“We want to be the leader in mobile multiplayer games for all audiences,” declares Smith. “All audiences being a ‘Pixar-like’ audience.”

Smith refers to Pixar multiple times throughout our interview and it's clearly a major inspiration.

“Ed Catmull, the guy that runs Pixar who I respect immensely, draws this paradigm where you've got business on one side and art on the other,” he explains.

“You should be in the middle all the time, because if one side wins, the other side loses - and then you lose.”

Social beasts

Smith reckons that there's a solid argument in favour of inclusive mobile multiplayer on both sides.

“If you lined up 100 people and you say 'would you rather play a game alone or with a group on your own terms?', 100 of those people would say with a group,” he states.

“There's some super amazing [mobile] multiplayer games out there - Glu does amazing stuff, and Supercell on the midcore/hardcore side - it just hasn't happened [for all audiences] yet.”

Mario Kart is a benchmark for the studio; a synchronous, skill-based multiplayer game aimed at a specific audience, but popular and playable more widely.

Where's mobile's <em>Mario Kart</em>?
Where's mobile's Mario Kart?

Smith believes that it's only a matter of time before we see a similar experience blow up on mobile - but is under no illusions that TreasureHunt is the only studio with that aim.

“We're probably not the only ones working on this right now,” he considers.

“But we're looking at it in a much more focused and aggressive way than a lot of folks.”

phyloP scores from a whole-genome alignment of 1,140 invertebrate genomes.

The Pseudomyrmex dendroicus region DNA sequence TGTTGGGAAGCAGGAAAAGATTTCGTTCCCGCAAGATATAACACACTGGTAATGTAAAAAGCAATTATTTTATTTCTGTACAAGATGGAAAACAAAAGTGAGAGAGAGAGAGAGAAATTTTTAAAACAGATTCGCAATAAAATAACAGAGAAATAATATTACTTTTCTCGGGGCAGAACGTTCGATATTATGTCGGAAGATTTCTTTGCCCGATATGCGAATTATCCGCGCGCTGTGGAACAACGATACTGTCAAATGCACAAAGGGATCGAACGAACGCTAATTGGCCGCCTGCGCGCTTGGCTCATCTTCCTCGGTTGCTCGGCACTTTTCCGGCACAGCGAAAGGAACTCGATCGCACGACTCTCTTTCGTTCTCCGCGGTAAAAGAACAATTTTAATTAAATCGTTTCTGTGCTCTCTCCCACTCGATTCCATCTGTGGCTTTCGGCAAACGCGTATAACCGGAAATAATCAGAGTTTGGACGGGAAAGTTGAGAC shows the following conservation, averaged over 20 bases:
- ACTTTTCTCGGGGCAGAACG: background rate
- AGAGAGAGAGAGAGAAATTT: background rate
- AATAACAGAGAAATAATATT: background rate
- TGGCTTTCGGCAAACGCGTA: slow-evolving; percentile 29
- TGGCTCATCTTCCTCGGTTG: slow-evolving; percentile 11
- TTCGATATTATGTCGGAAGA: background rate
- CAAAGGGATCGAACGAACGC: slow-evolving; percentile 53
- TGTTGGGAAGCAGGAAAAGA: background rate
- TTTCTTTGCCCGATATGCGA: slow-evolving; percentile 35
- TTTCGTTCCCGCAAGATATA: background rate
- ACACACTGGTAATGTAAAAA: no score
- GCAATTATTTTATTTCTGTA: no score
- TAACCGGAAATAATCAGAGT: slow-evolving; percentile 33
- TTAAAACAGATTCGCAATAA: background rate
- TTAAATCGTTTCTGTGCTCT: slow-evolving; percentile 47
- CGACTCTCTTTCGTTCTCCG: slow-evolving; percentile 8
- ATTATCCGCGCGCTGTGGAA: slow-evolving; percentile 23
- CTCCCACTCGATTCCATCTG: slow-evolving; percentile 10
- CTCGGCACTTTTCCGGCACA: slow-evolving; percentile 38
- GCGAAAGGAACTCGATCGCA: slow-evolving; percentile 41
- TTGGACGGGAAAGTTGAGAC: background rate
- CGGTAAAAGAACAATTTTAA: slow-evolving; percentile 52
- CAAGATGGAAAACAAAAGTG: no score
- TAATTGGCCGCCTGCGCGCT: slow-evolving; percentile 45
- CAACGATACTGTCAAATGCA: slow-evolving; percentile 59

Keeping the balance

It's a considered approach, too.

“For F2P live multiplayer, it's important to soften the walls a bit.”
Kyle Smith

While TreasureHunt values traditional multiplayer experiences - based on real-time competition, tournaments, etc. - it's also well aware of the metagame demands of any successful, modern mobile game.

“You need something that is evergreen, that can live by itself without us, and is quite infinite. We want to get quite good at that early on,” says Smith.

Clash Royale is a pretty substantial example of this.”

Monetisation is also a subject that Smith and TreasureHunt have clearly considered deeply.

“What's really important for free-to-play live multiplayer is that you have to soften the walls quite a bit,” he ponders.

Softly, softly...

As with seemingly everything at TreasureHunt - Smith himself is candid that he “Frankensteined the studio together” out of various inspirational sources, from Google to Bungie - there is an example that the studio particularly aspires to.

One for the wallet
One for the wallet

When it comes to monetising competitive free-to-play games, it's Hearthstone.

“Blizzard trusted their audience and said 'here's the entire game'… you can get every card at a pretty decent rate for free,” he says.

“I think you average out at about $2 of free currency a day if you do all your quests.

“You feel like you have the full package, and if you're serious about competing, you can invest in getting the cards you want.”

TreasureHunt's next game is set to soft launch in early 2017.